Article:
Whether or not Sanders really was dealing with debilitating cramps, he caught the league's attention.

``It was fairly obvious what was going on,'' Collinsworth said. ``Every team has a signal: `Time to fake an injury.' And why not?''

The AP spoke to a handful of players around the league who said their team doesn't have such a signal - but players also indicated they didn't think that sort of formal instruction was necessary.

``Some guys are smart and just know when to do it,'' Redskins linebacker Lorenzo Alexander said.

``Everybody does it,'' Alexander added, ``so it's not like, `Aw, they're cheating.'''

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AP Sports Writers Will Graves, Joe Kay and Joseph White, AP National Writer Eddie Pells and AP Pro Football Writer Arnie Stapleton contributed to this report.

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Follow Howard Fendrich on Twitter athttp://twitter.com/HowardFendrich

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Online:http://pro32.ap.org/poll andhttp://twitter.com/AP-NFL

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Need to Know: The Redskins week that was—Roster competition, Brown vs. Pryor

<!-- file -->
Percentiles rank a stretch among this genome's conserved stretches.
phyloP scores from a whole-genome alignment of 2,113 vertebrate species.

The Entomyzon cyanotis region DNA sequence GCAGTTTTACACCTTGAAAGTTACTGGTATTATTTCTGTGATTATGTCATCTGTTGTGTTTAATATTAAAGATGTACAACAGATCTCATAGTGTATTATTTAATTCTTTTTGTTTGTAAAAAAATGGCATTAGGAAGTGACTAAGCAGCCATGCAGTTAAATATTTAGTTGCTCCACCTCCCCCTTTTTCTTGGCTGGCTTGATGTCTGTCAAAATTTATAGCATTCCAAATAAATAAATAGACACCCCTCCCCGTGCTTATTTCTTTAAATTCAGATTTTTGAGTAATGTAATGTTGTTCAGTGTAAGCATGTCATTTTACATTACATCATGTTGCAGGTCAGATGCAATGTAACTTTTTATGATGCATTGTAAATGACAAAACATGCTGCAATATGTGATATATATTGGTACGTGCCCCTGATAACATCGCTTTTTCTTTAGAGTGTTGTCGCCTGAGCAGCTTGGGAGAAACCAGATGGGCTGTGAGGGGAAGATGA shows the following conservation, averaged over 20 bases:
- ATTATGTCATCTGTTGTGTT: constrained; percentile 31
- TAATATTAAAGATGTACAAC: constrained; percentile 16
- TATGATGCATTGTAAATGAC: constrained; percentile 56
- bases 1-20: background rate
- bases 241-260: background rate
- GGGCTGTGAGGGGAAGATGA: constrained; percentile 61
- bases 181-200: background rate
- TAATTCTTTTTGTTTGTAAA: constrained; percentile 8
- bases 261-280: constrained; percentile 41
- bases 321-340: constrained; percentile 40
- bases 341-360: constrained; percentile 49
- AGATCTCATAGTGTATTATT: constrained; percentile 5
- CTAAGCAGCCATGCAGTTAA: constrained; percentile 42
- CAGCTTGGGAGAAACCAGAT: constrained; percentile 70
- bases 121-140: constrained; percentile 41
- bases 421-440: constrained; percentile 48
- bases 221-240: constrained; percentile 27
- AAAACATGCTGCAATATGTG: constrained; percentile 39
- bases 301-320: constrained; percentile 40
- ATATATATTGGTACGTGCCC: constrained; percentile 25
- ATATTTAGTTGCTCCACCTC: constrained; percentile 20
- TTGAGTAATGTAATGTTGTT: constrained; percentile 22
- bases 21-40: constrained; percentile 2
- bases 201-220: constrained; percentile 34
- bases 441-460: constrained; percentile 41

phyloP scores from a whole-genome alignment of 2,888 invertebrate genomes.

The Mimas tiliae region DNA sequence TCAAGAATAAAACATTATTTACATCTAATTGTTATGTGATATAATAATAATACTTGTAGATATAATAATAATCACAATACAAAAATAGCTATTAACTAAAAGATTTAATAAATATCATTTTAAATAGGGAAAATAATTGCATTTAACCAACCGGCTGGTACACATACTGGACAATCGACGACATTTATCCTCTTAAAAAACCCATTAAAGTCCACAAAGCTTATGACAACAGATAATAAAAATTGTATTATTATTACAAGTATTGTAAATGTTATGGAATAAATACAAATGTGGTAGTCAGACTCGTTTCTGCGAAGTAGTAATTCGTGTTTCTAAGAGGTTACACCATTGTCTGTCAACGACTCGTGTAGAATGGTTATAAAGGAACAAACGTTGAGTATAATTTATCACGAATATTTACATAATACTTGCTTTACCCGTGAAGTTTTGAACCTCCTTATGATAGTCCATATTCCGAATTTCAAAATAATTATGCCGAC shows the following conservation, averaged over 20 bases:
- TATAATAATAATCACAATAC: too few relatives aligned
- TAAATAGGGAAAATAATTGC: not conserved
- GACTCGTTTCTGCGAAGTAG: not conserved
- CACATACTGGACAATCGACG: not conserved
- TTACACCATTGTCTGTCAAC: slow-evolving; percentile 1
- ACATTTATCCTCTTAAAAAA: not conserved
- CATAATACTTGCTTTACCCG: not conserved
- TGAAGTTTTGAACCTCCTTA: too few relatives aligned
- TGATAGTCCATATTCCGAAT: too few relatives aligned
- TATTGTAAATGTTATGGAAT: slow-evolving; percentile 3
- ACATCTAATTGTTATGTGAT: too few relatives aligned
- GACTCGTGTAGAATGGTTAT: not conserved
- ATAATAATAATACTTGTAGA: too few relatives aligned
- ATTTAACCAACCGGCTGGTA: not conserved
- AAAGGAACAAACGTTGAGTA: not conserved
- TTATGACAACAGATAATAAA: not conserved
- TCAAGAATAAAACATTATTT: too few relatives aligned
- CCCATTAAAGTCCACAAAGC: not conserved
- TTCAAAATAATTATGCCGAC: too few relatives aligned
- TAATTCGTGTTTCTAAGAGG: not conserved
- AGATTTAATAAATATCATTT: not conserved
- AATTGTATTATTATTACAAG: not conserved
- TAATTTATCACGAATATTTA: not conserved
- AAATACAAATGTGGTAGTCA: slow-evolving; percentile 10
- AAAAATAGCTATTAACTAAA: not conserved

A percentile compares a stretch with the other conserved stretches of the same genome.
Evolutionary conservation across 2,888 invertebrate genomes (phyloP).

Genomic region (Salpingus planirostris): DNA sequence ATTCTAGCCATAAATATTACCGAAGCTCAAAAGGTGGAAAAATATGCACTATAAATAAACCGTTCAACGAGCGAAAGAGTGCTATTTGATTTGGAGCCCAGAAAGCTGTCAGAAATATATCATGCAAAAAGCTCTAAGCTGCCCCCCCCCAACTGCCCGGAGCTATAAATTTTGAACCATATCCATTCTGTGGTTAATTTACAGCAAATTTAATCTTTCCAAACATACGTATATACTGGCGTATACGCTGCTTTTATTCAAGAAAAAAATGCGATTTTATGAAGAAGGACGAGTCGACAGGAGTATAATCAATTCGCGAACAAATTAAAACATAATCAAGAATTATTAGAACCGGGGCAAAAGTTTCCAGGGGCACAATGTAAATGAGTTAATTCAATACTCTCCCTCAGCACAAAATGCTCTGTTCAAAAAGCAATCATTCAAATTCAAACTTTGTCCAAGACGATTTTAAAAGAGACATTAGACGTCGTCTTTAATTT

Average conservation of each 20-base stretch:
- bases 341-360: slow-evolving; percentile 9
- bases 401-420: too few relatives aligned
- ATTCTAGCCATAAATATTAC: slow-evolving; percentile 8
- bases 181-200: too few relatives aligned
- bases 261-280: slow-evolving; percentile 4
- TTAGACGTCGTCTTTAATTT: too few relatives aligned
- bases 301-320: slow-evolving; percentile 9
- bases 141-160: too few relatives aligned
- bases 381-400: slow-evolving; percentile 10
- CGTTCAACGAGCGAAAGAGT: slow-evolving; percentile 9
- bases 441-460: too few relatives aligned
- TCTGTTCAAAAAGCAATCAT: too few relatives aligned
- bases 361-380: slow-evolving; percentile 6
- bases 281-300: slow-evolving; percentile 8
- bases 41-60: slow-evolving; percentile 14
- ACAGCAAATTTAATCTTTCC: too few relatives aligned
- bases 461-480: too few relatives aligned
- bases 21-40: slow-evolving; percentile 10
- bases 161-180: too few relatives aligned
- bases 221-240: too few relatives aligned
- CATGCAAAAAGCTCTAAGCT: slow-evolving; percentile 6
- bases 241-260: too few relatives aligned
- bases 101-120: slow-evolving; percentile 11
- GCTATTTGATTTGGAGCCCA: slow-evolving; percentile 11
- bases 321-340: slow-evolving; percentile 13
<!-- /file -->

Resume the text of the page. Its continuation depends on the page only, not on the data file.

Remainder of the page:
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Need to Know: The Redskins week that was—Roster competition, Brown vs. Pryor

Here is what you need to know on this Saturday, June 23, 33 days before the Washington Redskins start training camp.  

The Redskins week that was

A look at some of the most popular posts and hottest topics of the week on Real Redskins  and NBC Sports Washington.

Post-minicamp Redskins 53-man roster projection—Defense—NFL coaches and others like to tell you that competition determines who wins roster spots in the league. And that may be true to an extent. But many roster spots are predetermined by a player’s contract situation and/or draft status. It is unlikely that an undrafted player like Fish Smithson will win a roster spot over Troy Apke even if the former outperforms the latter in every way during training camp. Apke was a fourth-round pick and they aren’t going to give up on him in favor of an undrafted player. It would cost $3.2 million in dead cap to cut Stacy McGee and only $150,000 to move on from Ziggy Hood so McGee will win a “competition” that is even remotely close. (Offensive projection here)